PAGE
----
SAO PAULO (Reuters) - Some Brazilian motorists who fuel their cars solely on cane-based ethanol are switching back to gasoline as high sugar prices now make the biofuel more costly in some states.
Brazil is a pioneer in biofuel with its millions of flex-fuel cars that can run solely on ethanol or gasoline, or any mixture of both. Usually cheaper than gasoline, drivers needed no persuasion to switch when flex-fuel arrived in 2003.
But as mills use cane to produce more sugar in response to a world deficit that pushed prices to near their highest in three decades, prices for ethanol, made using the same cane, have leapt up to 50 percent in places in just a few months.
“(Drivers) have gone back to gasoline,” said Paulo Mizutani, head of the sugar and ethanol division at Cosan, Brazil’s top producer of the products. He said demand for ethanol in the center-south region fell to about 1.6 billion liters a month from 2 billion liters earlier this year.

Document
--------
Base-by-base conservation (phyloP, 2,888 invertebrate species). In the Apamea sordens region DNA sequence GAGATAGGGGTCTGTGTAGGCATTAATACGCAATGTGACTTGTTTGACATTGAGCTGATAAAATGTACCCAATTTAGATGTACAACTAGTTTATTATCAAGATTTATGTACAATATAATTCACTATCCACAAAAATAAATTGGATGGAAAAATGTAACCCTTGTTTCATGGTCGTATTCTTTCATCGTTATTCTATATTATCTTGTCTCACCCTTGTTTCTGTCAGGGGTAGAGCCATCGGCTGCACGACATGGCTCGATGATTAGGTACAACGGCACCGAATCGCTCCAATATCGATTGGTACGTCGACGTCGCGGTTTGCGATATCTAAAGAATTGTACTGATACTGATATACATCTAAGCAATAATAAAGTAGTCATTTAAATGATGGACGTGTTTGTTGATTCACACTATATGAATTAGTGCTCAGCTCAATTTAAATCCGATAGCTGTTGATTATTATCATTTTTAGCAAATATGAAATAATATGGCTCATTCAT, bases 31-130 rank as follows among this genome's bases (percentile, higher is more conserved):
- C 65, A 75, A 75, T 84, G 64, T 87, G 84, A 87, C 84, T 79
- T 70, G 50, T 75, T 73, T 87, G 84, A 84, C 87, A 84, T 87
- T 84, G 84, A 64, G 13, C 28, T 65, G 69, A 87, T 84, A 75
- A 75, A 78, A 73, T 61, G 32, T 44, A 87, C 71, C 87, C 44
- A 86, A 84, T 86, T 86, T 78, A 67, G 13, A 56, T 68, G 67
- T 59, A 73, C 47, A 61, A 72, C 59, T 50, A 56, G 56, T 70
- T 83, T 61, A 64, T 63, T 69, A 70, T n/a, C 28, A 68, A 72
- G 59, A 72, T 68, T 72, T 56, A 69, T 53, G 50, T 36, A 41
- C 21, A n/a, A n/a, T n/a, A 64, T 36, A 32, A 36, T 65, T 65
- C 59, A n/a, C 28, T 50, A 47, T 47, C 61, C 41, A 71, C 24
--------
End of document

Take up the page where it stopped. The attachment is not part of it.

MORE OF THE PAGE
“It could be like this until March when a new (cane) harvest starts,” he said, speaking to reporters at Brazil’s Sugar Dinner Week, an industry event held every other year in the world’s top sugar grower.
Only in states with higher levels of sales tax, has ethanol become comparatively more expensive. Price data from National Petroleum Agency (ANP) showed that ethanol in southern states Minas Gerais and Santa Catarina were at or above the threshold of 70 percent of gasoline prices above which it is effectively more costly than gasoline.
In Sao Paulo, it was around 60 percent and about 67 percent in neighboring Rio de Janeiro, meaning it still offered better value for the money. A liter of ethanol in Sao Paulo city costs about 1.50 in Brazilian reais, equivalent to US$3.26 per gallon.
Ethanol’s lower energy concentration means a tank of the biofuel will do around 70 percent of the miles a tank of gasoline would permit, though it gives engines added zip.
Brazil began mass producing ethanol-only cars in the 1970s in response to the oil crisis, but when sugar prices later spiked, motorists were lumbered with higher fuel costs. Flex-fuel gets around this by allowing the driver to choose.
“Ecologically sound is a nice idea but no one will pay for it,” Mizutani said.
He held out little hope that Brazilians, who already pay comparatively high taxes on goods and services, would shell out more for ethanol despite its environmental selling points.
“Your car goes quicker. It is clean and renewable energy and it is Brazilian. I think the consumers should not only look at the economic side but at these aspects too.”